In recent years, Automattic (the group behind WordPress) have continued to ramp up their dedication to accessibility. One of the ways they have done this is through the Gutenberg editor. This editor takes a content block approach to creating posts and pages, and has been seen as an improvement by many beginners over the old WYSIWYG editor.
WordPress plugins also make the application easier to use. There are over 55,000 of them available on the WordPress plugin directory, and more elsewhere. These allow site owners to add functionality to their site with just a few clicks.
That being said, the number of WordPress plugins available means that installing them on a WordPress site can easily get out of hand. This can lead to noticeable slowdowns and performance issues. Moreover, each of those plugins needs to be updated regularly so you do not compromise site security.
Comparatively, there are only a limited number of plugins available for Craft, with the bulk of functionality requirements often coded by a developer. This is good for a lot of sites and contributes to the lightweight nature of Craft CMS. Benefiting performance.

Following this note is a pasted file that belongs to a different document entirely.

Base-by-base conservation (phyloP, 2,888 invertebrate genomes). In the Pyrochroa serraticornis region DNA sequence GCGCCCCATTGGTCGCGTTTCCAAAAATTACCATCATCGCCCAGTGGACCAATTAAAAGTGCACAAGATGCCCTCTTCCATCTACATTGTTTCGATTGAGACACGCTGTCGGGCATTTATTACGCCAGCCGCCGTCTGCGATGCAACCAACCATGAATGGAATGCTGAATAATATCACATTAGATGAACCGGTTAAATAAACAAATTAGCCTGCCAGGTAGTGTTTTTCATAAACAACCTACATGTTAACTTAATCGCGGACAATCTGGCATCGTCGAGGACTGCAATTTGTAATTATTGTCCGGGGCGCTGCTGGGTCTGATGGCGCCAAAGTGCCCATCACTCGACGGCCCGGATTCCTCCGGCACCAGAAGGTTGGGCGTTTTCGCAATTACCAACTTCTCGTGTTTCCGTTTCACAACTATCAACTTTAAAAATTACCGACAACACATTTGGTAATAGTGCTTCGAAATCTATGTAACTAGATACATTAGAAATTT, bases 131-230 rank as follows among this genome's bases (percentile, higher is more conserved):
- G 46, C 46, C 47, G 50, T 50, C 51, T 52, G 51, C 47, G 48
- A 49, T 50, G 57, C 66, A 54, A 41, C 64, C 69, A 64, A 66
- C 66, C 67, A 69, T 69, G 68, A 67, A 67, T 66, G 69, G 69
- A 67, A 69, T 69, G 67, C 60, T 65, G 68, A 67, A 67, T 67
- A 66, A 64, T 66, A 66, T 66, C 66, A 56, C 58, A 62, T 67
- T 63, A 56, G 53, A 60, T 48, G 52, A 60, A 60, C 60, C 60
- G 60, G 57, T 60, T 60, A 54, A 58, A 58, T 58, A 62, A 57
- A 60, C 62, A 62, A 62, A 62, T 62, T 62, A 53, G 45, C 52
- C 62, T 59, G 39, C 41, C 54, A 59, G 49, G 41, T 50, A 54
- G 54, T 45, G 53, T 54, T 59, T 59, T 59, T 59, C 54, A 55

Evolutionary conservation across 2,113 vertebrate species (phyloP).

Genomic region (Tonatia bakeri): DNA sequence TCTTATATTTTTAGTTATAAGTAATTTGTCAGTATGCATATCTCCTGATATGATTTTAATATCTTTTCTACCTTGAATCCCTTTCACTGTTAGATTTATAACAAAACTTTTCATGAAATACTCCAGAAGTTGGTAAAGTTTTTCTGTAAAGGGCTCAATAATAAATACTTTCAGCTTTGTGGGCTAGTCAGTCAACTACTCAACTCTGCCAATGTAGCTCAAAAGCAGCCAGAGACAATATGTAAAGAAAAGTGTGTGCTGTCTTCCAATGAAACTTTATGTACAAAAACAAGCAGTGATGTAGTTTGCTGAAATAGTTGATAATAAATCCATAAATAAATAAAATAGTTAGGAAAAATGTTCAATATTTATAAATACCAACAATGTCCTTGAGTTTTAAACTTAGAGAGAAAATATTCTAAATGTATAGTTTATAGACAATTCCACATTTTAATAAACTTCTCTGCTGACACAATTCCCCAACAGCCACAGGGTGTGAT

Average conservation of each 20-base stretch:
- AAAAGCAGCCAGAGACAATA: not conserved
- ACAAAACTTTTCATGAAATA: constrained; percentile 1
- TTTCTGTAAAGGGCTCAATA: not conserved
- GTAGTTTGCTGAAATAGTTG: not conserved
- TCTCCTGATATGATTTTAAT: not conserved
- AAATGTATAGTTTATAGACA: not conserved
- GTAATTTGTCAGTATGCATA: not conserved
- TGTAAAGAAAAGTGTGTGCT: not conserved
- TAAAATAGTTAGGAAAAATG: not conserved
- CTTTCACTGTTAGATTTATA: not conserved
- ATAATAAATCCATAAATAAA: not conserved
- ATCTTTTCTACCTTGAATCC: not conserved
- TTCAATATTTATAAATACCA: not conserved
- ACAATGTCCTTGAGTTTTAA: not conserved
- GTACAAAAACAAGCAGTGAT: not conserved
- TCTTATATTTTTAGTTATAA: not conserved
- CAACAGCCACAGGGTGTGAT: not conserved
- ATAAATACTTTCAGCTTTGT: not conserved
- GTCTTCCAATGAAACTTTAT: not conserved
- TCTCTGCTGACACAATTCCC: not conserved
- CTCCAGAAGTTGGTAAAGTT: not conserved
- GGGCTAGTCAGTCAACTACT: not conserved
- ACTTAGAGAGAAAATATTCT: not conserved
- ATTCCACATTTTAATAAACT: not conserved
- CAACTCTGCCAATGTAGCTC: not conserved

The chart below shows a comparison of the main points regarding WordPress and Craft ease of use.
Craft CMS Advantages
Lots of themes
Lots of plugins
Small, easy to navigate plugin store
Despite some issues, WordPress wins here because it is a better CMS for beginners. Craft CMS requires more experience and/or a developer to get the best results.
Despite WordPress having the edge when it comes to ease of use, Craft CMS manages to take the lead in terms of functionality. Part of the reason for this is the development expertise required by Craft CMS developers.
With WordPress, there is a large community of developers. Yet due to WordPress being easy to customize, it can be hit or miss with regards to how far their expertise extends. Not only can this lead to you running unoptimized code, it can mean that some of the functionality you’re looking for won’t materialize.
Craft CMS comes with basic functionality out of the box. This includes:
Custom fields, section types, and relations
Custom order and checkout flows
Built-in headless capability
You can also purchase Craft Commerce, with the intention of running an eCommerce site. This will automatically add Products, Subscriptions, Custom Payment Gateways, and more.
For this reason, Craft CMS is excellent for creating content that integrates across channels. With Craft, it’s possible to show content from multiple categories on a landing page. With WordPress, this requires much more in-depth edits to the site’s code.
Craft CMS is the winner here, as it holds it own as a true content management system.
Winner: Craft CMS
WordPress has over 55,000 plugins, much more than Craft CMS – in part because Craft has a much smaller development community.